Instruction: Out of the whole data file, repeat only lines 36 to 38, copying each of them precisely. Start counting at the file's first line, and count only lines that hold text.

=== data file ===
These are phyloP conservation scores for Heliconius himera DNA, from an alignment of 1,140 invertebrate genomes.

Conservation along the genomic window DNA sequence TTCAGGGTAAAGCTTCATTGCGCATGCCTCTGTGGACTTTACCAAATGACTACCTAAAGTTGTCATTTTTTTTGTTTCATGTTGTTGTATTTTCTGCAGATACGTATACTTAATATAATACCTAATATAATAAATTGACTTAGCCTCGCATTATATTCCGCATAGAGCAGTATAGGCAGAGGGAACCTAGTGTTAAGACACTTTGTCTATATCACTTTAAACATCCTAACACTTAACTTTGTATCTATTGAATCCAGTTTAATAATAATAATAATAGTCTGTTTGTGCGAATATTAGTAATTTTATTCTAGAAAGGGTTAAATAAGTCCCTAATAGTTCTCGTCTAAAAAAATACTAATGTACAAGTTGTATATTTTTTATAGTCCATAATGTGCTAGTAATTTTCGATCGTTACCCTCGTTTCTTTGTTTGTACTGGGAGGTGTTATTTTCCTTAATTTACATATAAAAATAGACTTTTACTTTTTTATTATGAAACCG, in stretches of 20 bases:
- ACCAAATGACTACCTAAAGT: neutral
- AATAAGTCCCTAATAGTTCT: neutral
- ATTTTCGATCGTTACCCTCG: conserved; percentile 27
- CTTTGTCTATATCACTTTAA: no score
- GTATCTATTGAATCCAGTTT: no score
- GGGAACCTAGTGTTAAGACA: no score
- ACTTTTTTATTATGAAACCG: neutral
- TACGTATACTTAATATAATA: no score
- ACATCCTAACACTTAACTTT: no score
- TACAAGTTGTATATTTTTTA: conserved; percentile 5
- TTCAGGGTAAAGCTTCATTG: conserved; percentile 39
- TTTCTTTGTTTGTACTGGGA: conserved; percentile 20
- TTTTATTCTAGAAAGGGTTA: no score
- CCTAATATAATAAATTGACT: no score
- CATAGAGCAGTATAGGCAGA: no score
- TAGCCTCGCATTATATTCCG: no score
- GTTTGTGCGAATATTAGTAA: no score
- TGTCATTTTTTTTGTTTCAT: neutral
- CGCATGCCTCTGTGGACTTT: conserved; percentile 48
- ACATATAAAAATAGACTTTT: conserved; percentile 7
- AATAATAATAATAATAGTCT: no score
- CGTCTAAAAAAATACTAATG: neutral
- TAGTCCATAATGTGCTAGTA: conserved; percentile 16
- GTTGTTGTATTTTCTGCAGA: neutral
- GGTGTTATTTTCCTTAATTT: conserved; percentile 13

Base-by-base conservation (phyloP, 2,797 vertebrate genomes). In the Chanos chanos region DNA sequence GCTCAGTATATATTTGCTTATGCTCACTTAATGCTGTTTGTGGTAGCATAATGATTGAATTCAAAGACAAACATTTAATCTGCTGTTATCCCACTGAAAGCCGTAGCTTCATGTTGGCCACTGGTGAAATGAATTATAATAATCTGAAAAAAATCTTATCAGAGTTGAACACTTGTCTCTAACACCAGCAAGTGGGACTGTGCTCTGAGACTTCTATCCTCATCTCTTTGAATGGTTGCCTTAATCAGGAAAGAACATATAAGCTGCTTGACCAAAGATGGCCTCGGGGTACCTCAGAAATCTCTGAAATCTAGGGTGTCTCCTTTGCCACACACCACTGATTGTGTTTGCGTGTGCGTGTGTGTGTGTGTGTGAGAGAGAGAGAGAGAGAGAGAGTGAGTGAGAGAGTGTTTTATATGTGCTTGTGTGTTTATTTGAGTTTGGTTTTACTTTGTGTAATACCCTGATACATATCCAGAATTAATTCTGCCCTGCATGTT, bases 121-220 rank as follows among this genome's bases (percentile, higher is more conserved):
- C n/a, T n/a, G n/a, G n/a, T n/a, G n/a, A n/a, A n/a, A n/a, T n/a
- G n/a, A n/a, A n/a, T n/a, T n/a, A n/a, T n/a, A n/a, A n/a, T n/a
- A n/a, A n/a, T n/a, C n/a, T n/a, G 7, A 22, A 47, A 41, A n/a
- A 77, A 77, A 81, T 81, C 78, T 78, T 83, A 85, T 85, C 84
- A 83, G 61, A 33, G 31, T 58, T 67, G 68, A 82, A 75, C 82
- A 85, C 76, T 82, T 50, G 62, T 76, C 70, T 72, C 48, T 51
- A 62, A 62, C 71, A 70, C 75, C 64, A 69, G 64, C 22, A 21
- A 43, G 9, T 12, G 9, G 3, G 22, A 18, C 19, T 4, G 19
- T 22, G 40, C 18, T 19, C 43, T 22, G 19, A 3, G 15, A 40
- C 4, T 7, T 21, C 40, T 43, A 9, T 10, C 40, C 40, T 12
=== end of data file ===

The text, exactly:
- A 43, G 9, T 12, G 9, G 3, G 22, A 18, C 19, T 4, G 19
- T 22, G 40, C 18, T 19, C 43, T 22, G 19, A 3, G 15, A 40
- C 4, T 7, T 21, C 40, T 43, A 9, T 10, C 40, C 40, T 12